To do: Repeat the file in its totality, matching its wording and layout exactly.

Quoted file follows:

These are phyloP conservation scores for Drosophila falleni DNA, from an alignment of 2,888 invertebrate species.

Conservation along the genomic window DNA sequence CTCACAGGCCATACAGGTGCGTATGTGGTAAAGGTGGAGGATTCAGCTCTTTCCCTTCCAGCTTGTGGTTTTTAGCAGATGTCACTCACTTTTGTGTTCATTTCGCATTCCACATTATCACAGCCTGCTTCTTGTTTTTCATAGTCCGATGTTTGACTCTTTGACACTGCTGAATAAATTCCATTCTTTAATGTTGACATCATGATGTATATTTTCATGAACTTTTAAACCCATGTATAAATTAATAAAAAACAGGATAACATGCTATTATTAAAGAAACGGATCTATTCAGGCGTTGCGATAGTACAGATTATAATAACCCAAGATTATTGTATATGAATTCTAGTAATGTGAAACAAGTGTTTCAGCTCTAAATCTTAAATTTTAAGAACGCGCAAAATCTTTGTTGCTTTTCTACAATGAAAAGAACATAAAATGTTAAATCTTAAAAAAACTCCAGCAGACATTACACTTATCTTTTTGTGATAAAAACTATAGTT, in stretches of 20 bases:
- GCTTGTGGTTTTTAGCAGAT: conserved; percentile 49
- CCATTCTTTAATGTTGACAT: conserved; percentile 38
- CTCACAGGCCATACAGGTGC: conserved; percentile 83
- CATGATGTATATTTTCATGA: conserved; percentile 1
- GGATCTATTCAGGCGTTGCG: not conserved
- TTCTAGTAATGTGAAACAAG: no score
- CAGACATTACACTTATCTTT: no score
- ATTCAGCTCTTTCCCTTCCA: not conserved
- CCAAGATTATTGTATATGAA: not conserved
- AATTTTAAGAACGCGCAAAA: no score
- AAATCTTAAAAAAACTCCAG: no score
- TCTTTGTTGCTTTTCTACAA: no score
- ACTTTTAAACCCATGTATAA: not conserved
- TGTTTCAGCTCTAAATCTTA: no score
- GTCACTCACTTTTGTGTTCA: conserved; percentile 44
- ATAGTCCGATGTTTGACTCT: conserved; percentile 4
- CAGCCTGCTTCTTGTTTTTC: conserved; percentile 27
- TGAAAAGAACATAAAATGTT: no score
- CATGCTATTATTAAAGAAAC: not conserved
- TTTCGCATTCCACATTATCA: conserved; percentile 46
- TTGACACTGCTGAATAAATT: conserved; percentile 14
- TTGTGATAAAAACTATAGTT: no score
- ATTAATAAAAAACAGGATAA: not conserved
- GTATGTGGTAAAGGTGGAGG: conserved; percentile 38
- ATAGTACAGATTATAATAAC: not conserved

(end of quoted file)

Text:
These are phyloP conservation scores for Drosophila falleni DNA, from an alignment of 2,888 invertebrate species.

Conservation along the genomic window DNA sequence CTCACAGGCCATACAGGTGCGTATGTGGTAAAGGTGGAGGATTCAGCTCTTTCCCTTCCAGCTTGTGGTTTTTAGCAGATGTCACTCACTTTTGTGTTCATTTCGCATTCCACATTATCACAGCCTGCTTCTTGTTTTTCATAGTCCGATGTTTGACTCTTTGACACTGCTGAATAAATTCCATTCTTTAATGTTGACATCATGATGTATATTTTCATGAACTTTTAAACCCATGTATAAATTAATAAAAAACAGGATAACATGCTATTATTAAAGAAACGGATCTATTCAGGCGTTGCGATAGTACAGATTATAATAACCCAAGATTATTGTATATGAATTCTAGTAATGTGAAACAAGTGTTTCAGCTCTAAATCTTAAATTTTAAGAACGCGCAAAATCTTTGTTGCTTTTCTACAATGAAAAGAACATAAAATGTTAAATCTTAAAAAAACTCCAGCAGACATTACACTTATCTTTTTGTGATAAAAACTATAGTT, in stretches of 20 bases:
- GCTTGTGGTTTTTAGCAGAT: conserved; percentile 49
- CCATTCTTTAATGTTGACAT: conserved; percentile 38
- CTCACAGGCCATACAGGTGC: conserved; percentile 83
- CATGATGTATATTTTCATGA: conserved; percentile 1
- GGATCTATTCAGGCGTTGCG: not conserved
- TTCTAGTAATGTGAAACAAG: no score
- CAGACATTACACTTATCTTT: no score
- ATTCAGCTCTTTCCCTTCCA: not conserved
- CCAAGATTATTGTATATGAA: not conserved
- AATTTTAAGAACGCGCAAAA: no score
- AAATCTTAAAAAAACTCCAG: no score
- TCTTTGTTGCTTTTCTACAA: no score
- ACTTTTAAACCCATGTATAA: not conserved
- TGTTTCAGCTCTAAATCTTA: no score
- GTCACTCACTTTTGTGTTCA: conserved; percentile 44
- ATAGTCCGATGTTTGACTCT: conserved; percentile 4
- CAGCCTGCTTCTTGTTTTTC: conserved; percentile 27
- TGAAAAGAACATAAAATGTT: no score
- CATGCTATTATTAAAGAAAC: not conserved
- TTTCGCATTCCACATTATCA: conserved; percentile 46
- TTGACACTGCTGAATAAATT: conserved; percentile 14
- TTGTGATAAAAACTATAGTT: no score
- ATTAATAAAAAACAGGATAA: not conserved
- GTATGTGGTAAAGGTGGAGG: conserved; percentile 38
- ATAGTACAGATTATAATAAC: not conserved